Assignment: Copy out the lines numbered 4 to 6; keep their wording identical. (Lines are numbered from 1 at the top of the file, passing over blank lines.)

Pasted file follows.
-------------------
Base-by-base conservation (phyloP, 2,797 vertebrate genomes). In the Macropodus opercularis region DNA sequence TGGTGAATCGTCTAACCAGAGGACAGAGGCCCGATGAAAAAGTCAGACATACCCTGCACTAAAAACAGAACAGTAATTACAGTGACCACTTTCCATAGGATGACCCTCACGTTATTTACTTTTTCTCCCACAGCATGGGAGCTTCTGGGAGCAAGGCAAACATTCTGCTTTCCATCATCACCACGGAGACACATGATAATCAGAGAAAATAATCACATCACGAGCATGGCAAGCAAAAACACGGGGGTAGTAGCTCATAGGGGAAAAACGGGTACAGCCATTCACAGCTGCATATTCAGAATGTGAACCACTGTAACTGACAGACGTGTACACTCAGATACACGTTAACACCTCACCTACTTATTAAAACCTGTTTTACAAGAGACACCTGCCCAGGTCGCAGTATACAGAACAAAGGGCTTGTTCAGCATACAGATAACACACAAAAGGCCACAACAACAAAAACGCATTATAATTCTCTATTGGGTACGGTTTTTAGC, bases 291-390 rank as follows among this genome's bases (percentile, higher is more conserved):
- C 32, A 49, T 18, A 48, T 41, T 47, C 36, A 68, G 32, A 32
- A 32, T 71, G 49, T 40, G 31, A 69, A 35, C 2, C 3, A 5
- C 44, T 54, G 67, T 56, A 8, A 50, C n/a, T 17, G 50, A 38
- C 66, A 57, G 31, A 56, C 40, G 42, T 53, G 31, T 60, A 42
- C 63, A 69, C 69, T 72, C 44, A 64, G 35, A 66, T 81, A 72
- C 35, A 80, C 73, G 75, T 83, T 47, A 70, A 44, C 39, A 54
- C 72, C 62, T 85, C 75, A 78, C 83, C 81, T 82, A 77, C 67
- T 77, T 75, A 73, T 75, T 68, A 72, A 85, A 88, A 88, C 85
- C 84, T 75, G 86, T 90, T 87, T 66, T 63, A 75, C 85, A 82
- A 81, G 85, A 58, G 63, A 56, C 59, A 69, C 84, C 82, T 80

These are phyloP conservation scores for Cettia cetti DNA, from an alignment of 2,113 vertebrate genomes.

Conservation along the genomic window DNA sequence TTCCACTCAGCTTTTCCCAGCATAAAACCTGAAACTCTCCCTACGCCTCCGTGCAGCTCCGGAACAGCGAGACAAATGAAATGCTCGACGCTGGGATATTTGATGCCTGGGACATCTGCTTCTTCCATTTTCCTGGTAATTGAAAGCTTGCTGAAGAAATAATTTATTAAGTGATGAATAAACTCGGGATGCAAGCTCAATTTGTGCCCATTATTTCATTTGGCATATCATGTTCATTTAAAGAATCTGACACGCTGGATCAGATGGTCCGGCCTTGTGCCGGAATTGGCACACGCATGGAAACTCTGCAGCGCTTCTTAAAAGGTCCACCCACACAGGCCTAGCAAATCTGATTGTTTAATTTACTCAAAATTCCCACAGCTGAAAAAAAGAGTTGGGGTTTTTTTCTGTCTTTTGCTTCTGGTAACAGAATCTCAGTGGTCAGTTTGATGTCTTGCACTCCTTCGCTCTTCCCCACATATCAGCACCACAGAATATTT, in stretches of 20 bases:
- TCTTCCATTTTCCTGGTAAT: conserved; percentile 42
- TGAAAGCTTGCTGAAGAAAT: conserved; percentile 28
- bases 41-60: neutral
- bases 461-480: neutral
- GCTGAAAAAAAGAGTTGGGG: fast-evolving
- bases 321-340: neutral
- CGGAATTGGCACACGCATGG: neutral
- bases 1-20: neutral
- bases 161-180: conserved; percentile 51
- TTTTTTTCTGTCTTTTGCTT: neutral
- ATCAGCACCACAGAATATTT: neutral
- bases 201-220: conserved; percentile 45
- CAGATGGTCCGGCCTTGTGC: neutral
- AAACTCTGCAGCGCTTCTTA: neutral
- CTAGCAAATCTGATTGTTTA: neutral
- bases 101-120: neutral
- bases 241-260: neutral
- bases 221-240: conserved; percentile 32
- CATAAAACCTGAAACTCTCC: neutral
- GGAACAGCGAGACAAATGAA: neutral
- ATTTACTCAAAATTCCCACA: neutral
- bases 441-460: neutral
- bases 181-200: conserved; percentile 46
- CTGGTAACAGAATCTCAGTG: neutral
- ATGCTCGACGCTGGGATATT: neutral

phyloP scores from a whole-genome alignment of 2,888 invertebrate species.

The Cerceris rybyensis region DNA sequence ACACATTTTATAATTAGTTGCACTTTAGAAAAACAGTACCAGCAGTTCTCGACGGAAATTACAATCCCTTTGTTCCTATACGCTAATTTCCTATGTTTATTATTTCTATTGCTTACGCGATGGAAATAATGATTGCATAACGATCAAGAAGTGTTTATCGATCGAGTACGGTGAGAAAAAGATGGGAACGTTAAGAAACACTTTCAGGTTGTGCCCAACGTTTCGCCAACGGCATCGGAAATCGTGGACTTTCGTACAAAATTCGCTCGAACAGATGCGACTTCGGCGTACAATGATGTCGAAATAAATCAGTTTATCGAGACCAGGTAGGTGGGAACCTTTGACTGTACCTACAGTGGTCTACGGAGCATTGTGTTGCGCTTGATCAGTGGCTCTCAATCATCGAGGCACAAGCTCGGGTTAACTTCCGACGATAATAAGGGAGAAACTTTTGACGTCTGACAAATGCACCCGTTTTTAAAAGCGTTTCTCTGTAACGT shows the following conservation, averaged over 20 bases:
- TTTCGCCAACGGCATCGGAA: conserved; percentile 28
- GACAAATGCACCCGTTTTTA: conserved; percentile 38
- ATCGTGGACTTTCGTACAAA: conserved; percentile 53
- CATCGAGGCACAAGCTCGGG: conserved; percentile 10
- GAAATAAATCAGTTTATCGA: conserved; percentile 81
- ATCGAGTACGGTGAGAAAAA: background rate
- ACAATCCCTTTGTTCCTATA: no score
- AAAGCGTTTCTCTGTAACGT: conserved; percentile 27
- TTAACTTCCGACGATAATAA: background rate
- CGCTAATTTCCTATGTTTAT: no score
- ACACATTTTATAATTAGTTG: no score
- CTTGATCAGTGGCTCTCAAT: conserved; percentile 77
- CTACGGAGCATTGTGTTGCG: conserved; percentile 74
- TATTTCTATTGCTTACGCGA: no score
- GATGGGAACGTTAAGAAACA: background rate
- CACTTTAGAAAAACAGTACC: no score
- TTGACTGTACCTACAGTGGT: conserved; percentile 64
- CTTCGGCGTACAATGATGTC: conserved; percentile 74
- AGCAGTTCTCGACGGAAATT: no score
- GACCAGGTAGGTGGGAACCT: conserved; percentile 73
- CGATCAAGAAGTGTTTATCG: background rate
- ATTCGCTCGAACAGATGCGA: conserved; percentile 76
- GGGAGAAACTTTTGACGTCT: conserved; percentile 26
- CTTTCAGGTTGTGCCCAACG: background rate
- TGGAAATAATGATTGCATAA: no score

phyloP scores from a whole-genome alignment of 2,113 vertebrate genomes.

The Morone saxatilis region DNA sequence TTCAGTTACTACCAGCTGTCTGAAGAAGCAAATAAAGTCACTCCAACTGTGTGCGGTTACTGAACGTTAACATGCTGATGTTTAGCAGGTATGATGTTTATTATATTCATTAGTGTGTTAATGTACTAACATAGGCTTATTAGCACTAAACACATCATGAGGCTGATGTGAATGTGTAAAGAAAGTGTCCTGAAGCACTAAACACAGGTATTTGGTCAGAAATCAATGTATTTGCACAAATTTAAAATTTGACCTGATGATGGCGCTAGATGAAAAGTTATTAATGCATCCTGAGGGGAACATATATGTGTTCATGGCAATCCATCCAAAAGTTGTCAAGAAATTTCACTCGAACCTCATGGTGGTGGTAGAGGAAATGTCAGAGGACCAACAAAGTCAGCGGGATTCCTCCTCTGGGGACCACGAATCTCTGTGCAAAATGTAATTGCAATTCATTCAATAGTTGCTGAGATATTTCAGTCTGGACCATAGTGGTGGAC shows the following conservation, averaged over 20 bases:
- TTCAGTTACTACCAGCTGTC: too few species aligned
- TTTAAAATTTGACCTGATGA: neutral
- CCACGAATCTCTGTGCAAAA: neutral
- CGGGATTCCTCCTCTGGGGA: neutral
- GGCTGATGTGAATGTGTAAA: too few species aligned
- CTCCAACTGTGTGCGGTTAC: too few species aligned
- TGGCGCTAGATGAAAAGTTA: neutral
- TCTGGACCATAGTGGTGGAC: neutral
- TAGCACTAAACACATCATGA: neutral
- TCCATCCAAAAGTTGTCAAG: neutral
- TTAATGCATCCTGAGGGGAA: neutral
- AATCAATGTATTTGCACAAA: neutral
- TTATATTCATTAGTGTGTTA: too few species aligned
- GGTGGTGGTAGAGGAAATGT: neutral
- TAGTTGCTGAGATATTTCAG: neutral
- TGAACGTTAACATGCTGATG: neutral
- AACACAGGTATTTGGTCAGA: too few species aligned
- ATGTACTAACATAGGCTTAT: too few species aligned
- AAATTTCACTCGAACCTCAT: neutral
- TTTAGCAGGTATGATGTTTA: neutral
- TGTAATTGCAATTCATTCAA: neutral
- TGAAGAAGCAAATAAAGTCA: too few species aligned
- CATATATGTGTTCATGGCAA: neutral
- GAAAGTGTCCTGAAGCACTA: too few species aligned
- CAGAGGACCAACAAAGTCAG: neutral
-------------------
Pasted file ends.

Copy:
- C 44, T 54, G 67, T 56, A 8, A 50, C n/a, T 17, G 50, A 38
- C 66, A 57, G 31, A 56, C 40, G 42, T 53, G 31, T 60, A 42
- C 63, A 69, C 69, T 72, C 44, A 64, G 35, A 66, T 81, A 72